- Robber took £726 carpet from neighbour's house and had accomplice re-fit it in his home
- Ipswich Crown Court jails 26-year-old Shaine Preston for 12 months
- Accomplice who helped re-lay carpet not prosecuted
A burglar was jailed yesterday after he stole a neighbour’s carpet . . . and re-laid it in his home five doors away.
Shaine Preston, 26, was arrested after DNA was found on a latex glove he left behind at the bungalow.
The carpet – worth £726 – and underlay in the conservatory had been pulled up and stolen, along with a television, a remote control and other items. The remote alone cost almost £194 to replace, the prosecution said.
Jobless Preston, of of Carlton Colville near Lowestoft, Suffolk, was jailed for 12 months at Ipswich Crown Court after he admitted burglary. He has 13 aliases and a string of convictions for dishonesty.
Catherine Bradshaw, prosecuting, said the of the house was away when Preston broke in just before 9pm on June 18.
A neighbour heard a suspicious noise at the home and contacted the owner, who alerted police.
A bathroom window had been smashed, apparently with a brick which was lying in the bath, police said.
Preston claimed he was asked to ‘move an old carpet’ and named another man – not prosecuted – as an accomplice.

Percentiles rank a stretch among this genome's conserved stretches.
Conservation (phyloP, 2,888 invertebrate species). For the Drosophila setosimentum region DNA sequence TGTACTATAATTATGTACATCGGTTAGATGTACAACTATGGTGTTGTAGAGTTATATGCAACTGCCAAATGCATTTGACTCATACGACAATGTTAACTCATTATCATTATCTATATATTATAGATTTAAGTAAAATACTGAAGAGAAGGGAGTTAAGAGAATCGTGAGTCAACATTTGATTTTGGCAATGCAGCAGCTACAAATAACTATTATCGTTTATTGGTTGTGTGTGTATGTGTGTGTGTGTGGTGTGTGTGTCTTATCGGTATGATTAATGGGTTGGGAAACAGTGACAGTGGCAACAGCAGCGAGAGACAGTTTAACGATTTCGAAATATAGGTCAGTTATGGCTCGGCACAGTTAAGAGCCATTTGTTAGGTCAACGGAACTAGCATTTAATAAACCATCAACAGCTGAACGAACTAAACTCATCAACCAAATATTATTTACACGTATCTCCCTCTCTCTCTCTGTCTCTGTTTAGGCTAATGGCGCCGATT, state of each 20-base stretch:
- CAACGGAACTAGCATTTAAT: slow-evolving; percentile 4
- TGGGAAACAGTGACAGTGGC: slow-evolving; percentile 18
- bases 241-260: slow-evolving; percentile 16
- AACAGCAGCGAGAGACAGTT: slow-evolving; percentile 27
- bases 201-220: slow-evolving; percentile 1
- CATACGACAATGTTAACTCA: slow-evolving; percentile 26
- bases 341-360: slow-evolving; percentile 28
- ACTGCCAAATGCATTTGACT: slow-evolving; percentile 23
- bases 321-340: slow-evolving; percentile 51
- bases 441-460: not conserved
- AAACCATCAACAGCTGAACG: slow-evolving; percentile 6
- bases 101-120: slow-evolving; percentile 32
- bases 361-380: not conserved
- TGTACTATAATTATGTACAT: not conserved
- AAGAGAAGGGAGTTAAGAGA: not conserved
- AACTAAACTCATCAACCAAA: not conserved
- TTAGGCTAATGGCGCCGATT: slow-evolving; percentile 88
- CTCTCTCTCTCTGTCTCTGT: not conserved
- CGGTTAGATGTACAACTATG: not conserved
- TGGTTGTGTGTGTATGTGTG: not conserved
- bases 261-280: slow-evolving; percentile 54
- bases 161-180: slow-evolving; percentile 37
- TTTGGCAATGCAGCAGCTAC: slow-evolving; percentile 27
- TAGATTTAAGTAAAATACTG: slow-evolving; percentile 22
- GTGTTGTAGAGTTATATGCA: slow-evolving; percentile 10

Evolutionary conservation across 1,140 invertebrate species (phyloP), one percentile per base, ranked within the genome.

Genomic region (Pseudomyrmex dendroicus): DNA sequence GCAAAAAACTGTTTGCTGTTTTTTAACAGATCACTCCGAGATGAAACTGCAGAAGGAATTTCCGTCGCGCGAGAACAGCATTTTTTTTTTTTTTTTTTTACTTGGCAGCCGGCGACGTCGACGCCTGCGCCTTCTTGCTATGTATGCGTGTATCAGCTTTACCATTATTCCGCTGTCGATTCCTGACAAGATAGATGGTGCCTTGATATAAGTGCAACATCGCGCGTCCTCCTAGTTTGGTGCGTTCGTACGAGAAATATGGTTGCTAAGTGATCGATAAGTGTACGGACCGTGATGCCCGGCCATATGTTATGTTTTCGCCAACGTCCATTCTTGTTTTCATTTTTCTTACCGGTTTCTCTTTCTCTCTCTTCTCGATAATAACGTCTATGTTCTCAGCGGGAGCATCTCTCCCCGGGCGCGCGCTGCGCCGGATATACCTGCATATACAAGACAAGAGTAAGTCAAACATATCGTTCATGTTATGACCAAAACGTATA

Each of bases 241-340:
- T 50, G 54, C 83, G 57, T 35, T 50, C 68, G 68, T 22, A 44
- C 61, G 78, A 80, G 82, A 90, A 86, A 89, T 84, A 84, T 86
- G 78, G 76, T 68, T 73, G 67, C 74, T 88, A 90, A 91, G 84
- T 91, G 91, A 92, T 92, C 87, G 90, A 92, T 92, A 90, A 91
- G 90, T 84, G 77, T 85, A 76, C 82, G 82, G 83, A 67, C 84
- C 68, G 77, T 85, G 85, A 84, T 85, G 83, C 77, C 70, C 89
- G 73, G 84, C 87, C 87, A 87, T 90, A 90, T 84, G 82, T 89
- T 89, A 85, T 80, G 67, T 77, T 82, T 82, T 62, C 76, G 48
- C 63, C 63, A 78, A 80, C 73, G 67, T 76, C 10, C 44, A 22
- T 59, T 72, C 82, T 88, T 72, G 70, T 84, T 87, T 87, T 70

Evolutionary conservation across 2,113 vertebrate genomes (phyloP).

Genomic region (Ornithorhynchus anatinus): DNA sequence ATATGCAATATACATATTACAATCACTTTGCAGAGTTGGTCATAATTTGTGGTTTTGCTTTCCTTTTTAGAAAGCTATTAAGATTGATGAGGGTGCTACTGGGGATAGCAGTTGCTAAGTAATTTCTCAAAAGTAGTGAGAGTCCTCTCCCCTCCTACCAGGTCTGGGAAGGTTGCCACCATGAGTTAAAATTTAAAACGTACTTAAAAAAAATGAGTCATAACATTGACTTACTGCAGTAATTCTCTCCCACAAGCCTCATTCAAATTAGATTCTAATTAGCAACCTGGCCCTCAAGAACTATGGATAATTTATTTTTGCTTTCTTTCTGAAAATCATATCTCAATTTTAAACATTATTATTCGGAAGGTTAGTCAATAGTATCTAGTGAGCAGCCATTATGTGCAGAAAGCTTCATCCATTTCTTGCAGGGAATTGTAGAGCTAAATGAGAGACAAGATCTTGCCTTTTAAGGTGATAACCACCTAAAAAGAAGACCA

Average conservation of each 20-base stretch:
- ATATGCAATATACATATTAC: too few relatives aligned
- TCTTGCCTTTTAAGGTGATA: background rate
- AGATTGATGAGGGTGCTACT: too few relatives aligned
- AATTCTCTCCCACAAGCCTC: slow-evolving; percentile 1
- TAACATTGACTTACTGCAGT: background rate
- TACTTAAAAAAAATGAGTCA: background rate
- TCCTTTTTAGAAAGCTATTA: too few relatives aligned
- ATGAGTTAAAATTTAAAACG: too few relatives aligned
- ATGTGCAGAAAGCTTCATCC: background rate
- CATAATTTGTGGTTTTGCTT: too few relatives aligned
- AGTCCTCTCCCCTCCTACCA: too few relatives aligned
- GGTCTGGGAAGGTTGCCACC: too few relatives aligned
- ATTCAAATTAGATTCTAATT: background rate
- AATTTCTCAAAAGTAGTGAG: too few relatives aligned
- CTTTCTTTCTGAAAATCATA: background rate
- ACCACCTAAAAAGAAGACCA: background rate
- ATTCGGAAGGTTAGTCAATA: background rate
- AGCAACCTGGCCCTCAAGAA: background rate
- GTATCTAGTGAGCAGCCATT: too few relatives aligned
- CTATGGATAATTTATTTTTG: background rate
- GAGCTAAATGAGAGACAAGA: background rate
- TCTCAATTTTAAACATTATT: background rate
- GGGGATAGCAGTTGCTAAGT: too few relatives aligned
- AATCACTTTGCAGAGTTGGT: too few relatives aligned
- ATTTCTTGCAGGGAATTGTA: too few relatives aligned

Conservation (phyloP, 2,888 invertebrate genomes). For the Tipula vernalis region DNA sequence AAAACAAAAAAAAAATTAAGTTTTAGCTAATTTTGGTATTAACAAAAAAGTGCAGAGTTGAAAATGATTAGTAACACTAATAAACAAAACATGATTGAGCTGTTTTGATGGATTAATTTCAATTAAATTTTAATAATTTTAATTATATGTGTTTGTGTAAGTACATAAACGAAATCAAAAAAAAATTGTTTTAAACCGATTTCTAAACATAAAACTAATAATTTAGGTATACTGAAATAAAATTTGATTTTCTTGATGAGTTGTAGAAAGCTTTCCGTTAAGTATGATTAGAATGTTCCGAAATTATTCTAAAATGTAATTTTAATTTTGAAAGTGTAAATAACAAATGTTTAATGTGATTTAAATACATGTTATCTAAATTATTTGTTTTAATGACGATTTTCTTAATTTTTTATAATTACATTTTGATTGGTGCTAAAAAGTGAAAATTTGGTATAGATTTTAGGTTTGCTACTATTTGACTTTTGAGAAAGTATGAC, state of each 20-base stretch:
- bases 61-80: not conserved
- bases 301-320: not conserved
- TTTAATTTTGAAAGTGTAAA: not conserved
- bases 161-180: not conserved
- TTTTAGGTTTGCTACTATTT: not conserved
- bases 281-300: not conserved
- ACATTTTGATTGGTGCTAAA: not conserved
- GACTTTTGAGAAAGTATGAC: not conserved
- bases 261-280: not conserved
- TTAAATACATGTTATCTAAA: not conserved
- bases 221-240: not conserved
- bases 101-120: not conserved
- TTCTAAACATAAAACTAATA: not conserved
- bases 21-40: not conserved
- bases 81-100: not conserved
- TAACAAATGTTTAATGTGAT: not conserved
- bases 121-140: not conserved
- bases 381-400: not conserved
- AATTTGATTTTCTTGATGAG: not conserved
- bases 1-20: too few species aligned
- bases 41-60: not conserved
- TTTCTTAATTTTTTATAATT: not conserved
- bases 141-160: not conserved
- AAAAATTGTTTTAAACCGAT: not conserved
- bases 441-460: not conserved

The court heard that the other man had laid the carpet on the stairs and landing of Preston's home, while the burglar himself dumped the TV in a field.
Andrew Thompson, defending, said Preston had been drinking on the night he was asked to help.
Mr Thompson said: ‘He was somewhat at a loose end at the time of the offer.
‘He was approached by an acquaintance he knew moderately well who indicated he needed help to move property from a building.
‘The defendant’s address and this address were fairly close.
‘He did go and get a latex glove from home in order to assist his acquaintance in carrying it [the carpet] out.’
Judge Rupert Overbury told Preston that he had caused serious damage to the house during the raid.
He said: ‘Breaking into other people’s homes whether they are unoccupied or not is a serious offence against the community.
‘It affects other people’s lives. It affected the owner’s life in this case.’